I think I first became aware of the Mexican Day of the Dead after reading Malcolm Lowry's novel, "Under the Volcano". There was also a film with Albert Finney and the She-Who-Can-Do-No-Wrong Jacqueline Bisset, in which Finney plays a drunken British diplomat.
Mexicans celebrate the Day of the Dead on November 2nd. It's an extraordinary festival: families pray for the souls of the departed, and death is celebrated with dancing, sugar skulls, flowers, colourful altars and carnival.
I love authentic Mexican food, and it's only recently that the proper thing has begun to arrive in London. Up until now, we've had to put up with Tex-Mex restaurants (as beloved by students and the disenfranchised); the sort of places where they make you wear silly hats and pour Margaritas down your throat; not the same deal at all. Incidentally, I once had a fantastic chivichangas (fried burritos) at a drive-in gas station in San Diego, a few miles from the Mexican border. You paid a dollar or so through a grill, and then a few minutes later a tanned hairy hand appeared through a hole in a wall with your hot food. Fast Food in the best sense.
We're going to cook something Mexican tonight. I like Elizabeth Lambert Ortiz's book "The New Complete Book of Mexican Cooking". "Fish in Almond and Coriander Sauce" (Pescado en Salsa de Almendra Verde) is on the menu.
First, you simmer some non-oily white fish (cod?) in stock. Normally, I would place the fish in the cold water or fish stock, and then bring to the boil. Once it's simmering, I immediately turn off the heat and put on the lid, and then leave the fish to "cook" in the hot water for about five to ten minutes. You'll find this is an excellent way to cook fish, and will give you perfect results every time.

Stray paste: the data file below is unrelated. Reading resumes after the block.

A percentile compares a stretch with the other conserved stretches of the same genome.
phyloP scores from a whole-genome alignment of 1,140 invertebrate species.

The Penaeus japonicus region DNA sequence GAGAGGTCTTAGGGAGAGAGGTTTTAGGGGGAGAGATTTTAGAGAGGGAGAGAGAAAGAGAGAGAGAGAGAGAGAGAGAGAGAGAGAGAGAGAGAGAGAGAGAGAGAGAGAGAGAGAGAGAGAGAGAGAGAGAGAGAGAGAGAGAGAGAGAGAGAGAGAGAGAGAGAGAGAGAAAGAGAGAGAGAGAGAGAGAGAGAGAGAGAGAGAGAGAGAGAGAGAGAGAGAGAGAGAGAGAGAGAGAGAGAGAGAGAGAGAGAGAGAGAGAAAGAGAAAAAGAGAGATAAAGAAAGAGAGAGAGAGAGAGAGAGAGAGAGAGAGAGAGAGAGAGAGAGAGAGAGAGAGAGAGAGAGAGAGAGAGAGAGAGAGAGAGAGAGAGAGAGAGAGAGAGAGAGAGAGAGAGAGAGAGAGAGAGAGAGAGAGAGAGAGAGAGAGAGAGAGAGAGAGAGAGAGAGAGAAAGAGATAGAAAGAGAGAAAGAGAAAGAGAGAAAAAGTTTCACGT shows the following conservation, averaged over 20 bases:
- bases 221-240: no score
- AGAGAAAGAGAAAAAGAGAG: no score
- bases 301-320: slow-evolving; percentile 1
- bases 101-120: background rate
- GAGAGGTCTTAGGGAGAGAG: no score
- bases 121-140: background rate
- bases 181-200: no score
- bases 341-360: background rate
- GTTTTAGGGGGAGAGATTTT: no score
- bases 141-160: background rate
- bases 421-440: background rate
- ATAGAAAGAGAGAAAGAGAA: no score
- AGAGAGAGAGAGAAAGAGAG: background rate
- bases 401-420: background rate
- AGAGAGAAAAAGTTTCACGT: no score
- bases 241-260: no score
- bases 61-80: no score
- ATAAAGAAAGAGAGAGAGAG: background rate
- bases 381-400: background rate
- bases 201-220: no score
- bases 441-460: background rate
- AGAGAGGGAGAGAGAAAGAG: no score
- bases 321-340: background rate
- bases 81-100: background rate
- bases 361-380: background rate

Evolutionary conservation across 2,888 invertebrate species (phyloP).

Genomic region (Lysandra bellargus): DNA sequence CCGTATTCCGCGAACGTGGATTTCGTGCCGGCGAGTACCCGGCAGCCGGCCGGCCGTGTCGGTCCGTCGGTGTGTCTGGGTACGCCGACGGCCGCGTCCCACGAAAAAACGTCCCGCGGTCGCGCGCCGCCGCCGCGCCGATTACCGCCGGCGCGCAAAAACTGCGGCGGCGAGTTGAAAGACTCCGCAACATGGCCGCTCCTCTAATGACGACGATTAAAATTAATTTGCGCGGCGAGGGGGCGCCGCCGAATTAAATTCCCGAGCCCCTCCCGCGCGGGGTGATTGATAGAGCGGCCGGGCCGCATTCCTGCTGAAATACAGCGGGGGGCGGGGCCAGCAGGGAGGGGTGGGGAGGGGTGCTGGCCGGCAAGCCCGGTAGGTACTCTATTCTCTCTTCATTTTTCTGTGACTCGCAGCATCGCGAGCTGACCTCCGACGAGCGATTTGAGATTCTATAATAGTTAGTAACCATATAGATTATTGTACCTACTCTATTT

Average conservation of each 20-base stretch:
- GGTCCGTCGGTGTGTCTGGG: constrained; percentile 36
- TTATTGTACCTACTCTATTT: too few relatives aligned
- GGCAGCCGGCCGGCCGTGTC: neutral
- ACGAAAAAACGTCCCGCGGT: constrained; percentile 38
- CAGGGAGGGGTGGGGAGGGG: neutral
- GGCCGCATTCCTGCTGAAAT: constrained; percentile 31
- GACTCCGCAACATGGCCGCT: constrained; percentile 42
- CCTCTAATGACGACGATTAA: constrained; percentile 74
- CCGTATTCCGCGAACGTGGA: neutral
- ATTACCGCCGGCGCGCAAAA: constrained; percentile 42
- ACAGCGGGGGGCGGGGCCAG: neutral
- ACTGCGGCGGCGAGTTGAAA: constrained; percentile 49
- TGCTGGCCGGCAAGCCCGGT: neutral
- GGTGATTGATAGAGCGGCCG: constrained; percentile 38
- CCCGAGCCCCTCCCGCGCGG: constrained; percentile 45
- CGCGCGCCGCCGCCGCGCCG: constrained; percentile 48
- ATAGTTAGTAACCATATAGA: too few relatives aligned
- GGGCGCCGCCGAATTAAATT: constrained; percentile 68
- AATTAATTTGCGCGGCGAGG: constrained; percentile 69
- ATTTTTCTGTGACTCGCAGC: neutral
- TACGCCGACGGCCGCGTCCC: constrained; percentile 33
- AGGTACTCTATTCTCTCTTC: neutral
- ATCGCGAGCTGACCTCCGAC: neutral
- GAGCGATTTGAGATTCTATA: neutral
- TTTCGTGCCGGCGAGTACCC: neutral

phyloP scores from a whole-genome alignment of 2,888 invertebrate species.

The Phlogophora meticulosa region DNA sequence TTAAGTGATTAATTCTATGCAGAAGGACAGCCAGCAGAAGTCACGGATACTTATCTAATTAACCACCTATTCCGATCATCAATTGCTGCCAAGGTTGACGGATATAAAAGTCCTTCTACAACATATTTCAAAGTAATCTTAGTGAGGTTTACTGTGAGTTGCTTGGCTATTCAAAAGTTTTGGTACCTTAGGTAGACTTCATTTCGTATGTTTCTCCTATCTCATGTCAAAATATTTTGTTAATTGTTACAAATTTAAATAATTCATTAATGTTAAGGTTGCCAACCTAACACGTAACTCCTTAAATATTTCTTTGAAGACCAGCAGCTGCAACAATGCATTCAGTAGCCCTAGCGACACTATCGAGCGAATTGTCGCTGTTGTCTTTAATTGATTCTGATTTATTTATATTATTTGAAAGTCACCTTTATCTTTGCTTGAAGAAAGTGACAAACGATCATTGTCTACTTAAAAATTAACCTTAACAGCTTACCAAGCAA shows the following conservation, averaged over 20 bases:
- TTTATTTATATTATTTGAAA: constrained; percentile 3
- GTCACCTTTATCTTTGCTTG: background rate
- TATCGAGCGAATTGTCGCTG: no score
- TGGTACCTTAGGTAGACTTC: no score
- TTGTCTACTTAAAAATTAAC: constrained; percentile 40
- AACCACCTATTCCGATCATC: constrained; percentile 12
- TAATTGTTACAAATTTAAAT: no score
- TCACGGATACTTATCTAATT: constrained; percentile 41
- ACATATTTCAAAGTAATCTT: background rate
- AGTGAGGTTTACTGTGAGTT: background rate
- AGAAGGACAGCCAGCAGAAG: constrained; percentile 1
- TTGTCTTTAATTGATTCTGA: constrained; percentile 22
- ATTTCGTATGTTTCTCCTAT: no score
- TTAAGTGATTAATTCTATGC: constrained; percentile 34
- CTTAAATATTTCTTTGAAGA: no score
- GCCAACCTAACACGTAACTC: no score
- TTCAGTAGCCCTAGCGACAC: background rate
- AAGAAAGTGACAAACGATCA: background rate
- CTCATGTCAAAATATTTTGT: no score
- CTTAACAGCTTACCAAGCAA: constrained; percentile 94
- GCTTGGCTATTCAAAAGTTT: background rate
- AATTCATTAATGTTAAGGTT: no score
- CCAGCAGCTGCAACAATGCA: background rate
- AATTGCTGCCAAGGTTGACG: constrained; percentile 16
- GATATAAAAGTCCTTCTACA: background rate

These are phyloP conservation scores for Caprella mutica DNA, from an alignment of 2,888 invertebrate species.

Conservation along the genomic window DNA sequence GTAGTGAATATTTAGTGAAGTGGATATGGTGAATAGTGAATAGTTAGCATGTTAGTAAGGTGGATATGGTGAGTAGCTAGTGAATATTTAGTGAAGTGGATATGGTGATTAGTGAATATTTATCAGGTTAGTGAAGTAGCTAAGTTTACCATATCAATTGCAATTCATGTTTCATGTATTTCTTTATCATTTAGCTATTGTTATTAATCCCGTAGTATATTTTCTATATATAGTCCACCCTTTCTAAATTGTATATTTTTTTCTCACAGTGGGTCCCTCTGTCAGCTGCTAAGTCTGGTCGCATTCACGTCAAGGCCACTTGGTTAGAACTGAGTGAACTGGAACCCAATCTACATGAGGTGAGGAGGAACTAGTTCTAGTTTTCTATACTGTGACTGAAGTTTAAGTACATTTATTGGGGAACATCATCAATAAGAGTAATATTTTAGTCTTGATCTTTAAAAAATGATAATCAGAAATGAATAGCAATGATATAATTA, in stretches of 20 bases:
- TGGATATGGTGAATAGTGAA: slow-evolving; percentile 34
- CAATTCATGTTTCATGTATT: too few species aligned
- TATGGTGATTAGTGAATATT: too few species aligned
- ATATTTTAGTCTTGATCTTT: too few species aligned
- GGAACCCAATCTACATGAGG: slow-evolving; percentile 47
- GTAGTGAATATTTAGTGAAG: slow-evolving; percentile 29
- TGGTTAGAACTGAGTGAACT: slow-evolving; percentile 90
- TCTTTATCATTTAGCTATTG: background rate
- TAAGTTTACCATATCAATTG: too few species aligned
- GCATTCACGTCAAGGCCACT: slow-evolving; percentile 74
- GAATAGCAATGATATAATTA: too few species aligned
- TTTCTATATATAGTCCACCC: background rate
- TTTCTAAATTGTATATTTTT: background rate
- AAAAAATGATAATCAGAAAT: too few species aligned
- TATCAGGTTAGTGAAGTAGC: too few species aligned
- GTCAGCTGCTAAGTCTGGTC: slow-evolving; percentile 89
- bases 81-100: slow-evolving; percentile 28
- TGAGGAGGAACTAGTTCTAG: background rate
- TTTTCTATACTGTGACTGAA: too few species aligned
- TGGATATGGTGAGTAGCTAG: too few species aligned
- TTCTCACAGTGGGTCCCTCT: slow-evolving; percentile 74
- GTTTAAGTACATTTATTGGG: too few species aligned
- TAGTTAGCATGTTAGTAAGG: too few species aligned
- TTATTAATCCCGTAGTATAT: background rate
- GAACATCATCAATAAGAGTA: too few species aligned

Remove the fish, and set aside. Pour the hot fish stock into a jug. In a small frying pan, heat up a few tablespoons of olive oil, and fry a clove of garlic with a slice of white bread, until the bread is golden on both sides. Remove the garlic and chop up the fried bread, coarsely. In your food processor, whizz up the chopped fried bread, 50g (2oz) finely ground almonds, two jalapeno chillies (de-seeded and chopped) and half a cup of fresh chopped coriander leaves; and then thin it out with the reserved stock. Heat, check the seasoning and pour over the fish. Serve with rice.
I've got no idea what this is going to be like, but it sounds interesting, and the cooking techniques are relatively simple.